I use an Aerobie AeroPress to make lattes. The instructions recommend a water temperature of 175° F to be used in making the concentrated coffee. Since I am making a latte I also heat milk and froth it. The instructions do not specify a temperature for the milk so I assumed 175° F as well. 175° F I have found is too hot for the end product. When I put it in my coffee mug for the day, it is too hot to drink for about 1.5hours after creation.

Can I lower the temperature of the water or should I lower the temperature of the milk or neither to still get good taste and end product?

  • What is "coffee pressing"?
    – SAJ14SAJ
    Feb 27, 2013 at 14:41
  • @SAJ14SAJ - Sorry my terminology may be incorrect. All I know is that I am using an AeroPress to do this. See the links in my question for more information.
    – dpollitt
    Feb 27, 2013 at 16:31
  • 1
    I have found the key to a drinkable, yet delicious latte is: everything at a relatively cool temp, but preheat your mug with a bit of boiling water. Apr 21, 2015 at 17:58

4 Answers 4


When making espresso with a machine, normally the ideal temp is around 200F. So I would most definitely not use cooler water.

175F is very hot for steaming milk--for me that would be way over-steamed and scalded. Most of the resources I've found say to steam to 150-160F.

I've actually found that even when the thermometer says 150F, it's over-cooked for my tastes. What I do now is go by feel. I steam in a stainless pitcher and keep my fingertips on the sides. When it's too hot for me to hold for more than a second or so, I stop.

  • I tried this. With 155° F milk, my latte is quite cool! Too cold in fact. I guess I'm too picky. But if I move above 155, then I risk over-cooking the milk based on your recommendations. What should I do?
    – dpollitt
    Mar 1, 2013 at 19:12
  • 1
    If you like the flavor of the milk steamed a little hotter, go for it. It's personal preference. If you don't, I'm not sure what else you could do, except possibly heat the coffee separately to a higher temp.
    – JoeFish
    Mar 1, 2013 at 21:14
  • Most research suggests that milk actually starts to burn at 150F. Most cafes aim for an optimum milk temperature of 140F to 150F. Before you start increasing the temperature of your milk past that point, you should also try heating the cup before pouring your coffee or milk into it. Just pour some boiling (or near boiling) water into the cup for 30 seconds and then pour it out before you start pouring the coffee. Feb 10, 2014 at 6:23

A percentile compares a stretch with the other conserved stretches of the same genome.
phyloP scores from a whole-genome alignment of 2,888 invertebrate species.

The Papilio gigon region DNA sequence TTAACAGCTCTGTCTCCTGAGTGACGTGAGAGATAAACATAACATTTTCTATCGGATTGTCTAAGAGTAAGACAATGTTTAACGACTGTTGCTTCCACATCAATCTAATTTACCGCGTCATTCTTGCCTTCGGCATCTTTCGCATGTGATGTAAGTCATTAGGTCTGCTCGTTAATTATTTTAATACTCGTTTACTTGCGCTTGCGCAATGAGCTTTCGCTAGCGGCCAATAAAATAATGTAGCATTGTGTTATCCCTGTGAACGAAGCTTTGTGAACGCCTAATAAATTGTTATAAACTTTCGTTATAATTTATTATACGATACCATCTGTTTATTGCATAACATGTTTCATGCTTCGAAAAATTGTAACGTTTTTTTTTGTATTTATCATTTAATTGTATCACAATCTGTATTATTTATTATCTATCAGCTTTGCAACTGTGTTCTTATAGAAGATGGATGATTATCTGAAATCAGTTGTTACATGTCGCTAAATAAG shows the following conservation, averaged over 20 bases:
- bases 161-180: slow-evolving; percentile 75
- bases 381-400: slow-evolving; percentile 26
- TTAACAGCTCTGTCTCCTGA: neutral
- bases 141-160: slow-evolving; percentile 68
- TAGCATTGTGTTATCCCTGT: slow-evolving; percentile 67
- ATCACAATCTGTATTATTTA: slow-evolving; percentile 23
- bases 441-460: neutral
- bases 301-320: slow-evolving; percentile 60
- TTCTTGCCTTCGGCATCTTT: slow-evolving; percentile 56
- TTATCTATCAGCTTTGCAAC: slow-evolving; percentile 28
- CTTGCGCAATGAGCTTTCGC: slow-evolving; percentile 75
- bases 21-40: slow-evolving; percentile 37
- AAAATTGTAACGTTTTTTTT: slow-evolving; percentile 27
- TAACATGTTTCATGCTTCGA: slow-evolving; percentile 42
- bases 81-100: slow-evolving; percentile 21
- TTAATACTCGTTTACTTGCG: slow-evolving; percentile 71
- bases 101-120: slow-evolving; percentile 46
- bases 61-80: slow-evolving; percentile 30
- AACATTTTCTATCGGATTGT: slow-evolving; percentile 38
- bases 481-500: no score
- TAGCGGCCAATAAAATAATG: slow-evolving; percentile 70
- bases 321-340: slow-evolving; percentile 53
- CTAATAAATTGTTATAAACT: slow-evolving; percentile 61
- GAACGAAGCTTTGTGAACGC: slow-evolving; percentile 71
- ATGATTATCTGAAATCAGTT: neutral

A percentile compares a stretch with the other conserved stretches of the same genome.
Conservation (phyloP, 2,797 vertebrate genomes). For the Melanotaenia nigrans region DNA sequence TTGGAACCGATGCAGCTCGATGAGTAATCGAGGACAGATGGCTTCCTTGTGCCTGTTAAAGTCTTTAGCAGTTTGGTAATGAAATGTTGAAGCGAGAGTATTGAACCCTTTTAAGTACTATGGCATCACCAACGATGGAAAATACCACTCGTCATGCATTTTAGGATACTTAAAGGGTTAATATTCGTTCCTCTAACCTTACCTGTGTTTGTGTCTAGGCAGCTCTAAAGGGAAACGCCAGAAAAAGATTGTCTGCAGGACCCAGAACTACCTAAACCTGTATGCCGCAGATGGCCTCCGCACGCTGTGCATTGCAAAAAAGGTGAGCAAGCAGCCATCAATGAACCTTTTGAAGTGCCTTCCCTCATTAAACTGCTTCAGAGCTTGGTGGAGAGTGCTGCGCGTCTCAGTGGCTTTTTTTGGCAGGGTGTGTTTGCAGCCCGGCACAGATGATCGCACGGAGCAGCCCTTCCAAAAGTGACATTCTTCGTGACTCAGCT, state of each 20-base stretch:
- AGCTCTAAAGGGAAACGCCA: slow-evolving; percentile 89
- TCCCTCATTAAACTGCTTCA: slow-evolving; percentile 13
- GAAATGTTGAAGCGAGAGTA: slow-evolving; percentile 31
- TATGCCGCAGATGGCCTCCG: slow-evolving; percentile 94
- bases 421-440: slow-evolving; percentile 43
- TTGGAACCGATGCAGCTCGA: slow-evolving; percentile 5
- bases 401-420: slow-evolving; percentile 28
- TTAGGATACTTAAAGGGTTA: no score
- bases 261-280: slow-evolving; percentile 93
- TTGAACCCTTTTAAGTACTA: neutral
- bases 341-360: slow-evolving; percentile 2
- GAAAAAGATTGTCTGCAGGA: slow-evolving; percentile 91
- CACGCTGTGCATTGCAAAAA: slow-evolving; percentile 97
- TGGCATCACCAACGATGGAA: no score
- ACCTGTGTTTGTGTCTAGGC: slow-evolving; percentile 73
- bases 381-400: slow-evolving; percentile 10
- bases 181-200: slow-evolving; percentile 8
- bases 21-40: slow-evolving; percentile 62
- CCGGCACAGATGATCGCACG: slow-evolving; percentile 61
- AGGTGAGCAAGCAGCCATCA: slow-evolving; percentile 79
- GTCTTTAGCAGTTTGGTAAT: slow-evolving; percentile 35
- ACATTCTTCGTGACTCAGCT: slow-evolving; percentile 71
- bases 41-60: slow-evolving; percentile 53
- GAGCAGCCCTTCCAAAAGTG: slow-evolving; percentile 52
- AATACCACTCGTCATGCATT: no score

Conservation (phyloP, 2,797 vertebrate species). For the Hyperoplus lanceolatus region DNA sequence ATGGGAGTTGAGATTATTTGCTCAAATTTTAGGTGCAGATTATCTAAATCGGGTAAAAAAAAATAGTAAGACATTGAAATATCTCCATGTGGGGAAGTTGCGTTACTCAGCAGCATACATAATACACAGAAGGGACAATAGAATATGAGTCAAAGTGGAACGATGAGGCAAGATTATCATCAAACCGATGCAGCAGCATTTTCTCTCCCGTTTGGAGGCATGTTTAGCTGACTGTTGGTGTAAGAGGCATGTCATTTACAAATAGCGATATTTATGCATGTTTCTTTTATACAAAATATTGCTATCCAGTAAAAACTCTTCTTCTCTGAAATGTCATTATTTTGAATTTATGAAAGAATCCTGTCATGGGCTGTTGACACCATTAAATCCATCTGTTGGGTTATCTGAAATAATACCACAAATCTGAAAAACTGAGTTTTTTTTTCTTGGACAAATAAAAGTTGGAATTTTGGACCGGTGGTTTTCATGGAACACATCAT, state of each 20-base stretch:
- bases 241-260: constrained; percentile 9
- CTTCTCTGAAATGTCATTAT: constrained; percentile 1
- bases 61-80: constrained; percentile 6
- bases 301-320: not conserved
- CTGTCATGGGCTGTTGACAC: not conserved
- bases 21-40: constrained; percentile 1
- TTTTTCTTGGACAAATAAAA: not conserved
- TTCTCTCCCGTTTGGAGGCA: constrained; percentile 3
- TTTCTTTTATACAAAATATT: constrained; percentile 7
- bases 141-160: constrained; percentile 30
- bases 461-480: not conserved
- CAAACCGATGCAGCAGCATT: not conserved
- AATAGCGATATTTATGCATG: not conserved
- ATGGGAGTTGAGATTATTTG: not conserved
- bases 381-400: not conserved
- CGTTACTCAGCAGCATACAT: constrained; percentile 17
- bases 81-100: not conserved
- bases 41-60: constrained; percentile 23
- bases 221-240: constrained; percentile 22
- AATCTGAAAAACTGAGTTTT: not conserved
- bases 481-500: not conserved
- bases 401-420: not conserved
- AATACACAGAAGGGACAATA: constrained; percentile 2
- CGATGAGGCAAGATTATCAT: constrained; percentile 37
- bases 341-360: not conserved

Are you adding the frothed milk after pressing the coffee? If so, then I don't think there's any need to have the temperature of the milk so high - the water temperature is only important during the "brew", before the press.

  • Correct, pressing coffee, then adding milk that was frothed separately.
    – dpollitt
    Mar 2, 2013 at 0:15

I am by no means a coffee expert, but from what I gathered on my short stint through www.reddit.com/r/coffee, such things can vary widely depending on the type of coffee that you're making. To get the best result, you'll probably have to fiddle with the temperatures until it makes an end result that you enjoy.


The instructions for the Aeropress state the temperature which you quote, but this is based on taste tests, rather than requirements of the process. I would therefore recommend trying different temperatures (perhaps just tasting the pure 'espresso') and seeing which you prefer.

However, if you are topping it up with steamed milk, as has been said above, you may want to lower the temperature of this first. This will have a much bigger effect on the final temperature of your drink than the temperature of the 'espresso'.

[Thanks for the clarification, Digeridrew; I have removed the comparison to espresso machines]

  • 1
    Espresso machines rely on much higher pressure than the Aeropress is capable of generating and they do not force steam through the grounds. Feb 10, 2014 at 1:53

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